|Acoustics of baroque, classical and modern flutes|
Acoustic and Fingering Schematic
This is implicitly a cross fingering (the key leaves the last hole closed), however the four successive open holes make the effect of cross fingering very small for the first two resonances. Notice, however, that the third and subsequent minima are irregular and non harmonic.
The series of open holes acts as a filter to pass high frequencies (the wave doesn't reflect as well for high frequencies, so the instrument doesn't resonate as well). For this flute, the effect occurs not far beyond 1 kHz (it depends on the size of the holes). This effect diminishes the size and regularity of minima (and maxima), and so reduces the power at high frequencies. On the classical flute, the effect appears at around 1.5 kHz, and it is above 2 kHz on the modern flute. This explains the successively brighter timbre of the later instruments. The difference between the lowest note and a note with several holes open is greater on the conical flutes than on the Boehm flute. One might informally say that, because the Boehm flute has more and bigger tone holes, opening up the holes on Boehm flute is closer to 'sawing the end off', whereas the smaller and more widely spaced holes on the conical flutes have a greater effect when they are open downstream.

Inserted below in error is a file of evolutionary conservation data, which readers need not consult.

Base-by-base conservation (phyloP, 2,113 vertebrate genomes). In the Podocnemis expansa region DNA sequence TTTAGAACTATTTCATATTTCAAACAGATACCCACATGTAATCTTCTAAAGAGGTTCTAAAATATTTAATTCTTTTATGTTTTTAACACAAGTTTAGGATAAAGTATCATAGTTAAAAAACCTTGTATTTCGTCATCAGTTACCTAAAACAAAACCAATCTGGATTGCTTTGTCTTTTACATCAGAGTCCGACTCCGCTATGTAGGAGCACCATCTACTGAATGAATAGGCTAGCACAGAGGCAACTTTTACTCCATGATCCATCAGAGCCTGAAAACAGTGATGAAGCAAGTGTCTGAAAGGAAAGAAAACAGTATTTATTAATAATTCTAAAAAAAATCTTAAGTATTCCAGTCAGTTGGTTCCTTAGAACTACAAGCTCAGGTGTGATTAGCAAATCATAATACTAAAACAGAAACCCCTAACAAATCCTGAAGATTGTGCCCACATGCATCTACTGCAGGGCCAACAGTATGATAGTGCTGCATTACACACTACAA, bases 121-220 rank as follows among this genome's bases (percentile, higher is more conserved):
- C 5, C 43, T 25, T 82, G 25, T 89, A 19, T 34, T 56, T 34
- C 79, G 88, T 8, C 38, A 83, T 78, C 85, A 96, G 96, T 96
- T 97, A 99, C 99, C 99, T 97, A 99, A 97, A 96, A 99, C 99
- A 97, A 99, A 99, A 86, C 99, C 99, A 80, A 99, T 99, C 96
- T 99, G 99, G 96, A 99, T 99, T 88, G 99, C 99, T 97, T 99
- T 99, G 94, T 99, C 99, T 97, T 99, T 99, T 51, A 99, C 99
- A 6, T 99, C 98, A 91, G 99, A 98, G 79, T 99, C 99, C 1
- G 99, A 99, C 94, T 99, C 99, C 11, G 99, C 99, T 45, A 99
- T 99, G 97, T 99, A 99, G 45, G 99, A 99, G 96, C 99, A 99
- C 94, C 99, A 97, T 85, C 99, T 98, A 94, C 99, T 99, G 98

On the modern flutes, this fingering can be used for the D6-E6 trill, but on the baroque instrument, the third minimum is already in the non-harmonic region.
Sound spectrum of a baroque flute played using fingering for A4.
You can hear A4 played by Matthew Ridley.
|Acoustic measurements are available for these flutes -
modern B, modern C, classical C, classical D, classical flared, baroque
Sound clips are available for modern B, classical flared and baroque
|To compare flutes, it is easiest to open a separate browser window for each instrument.|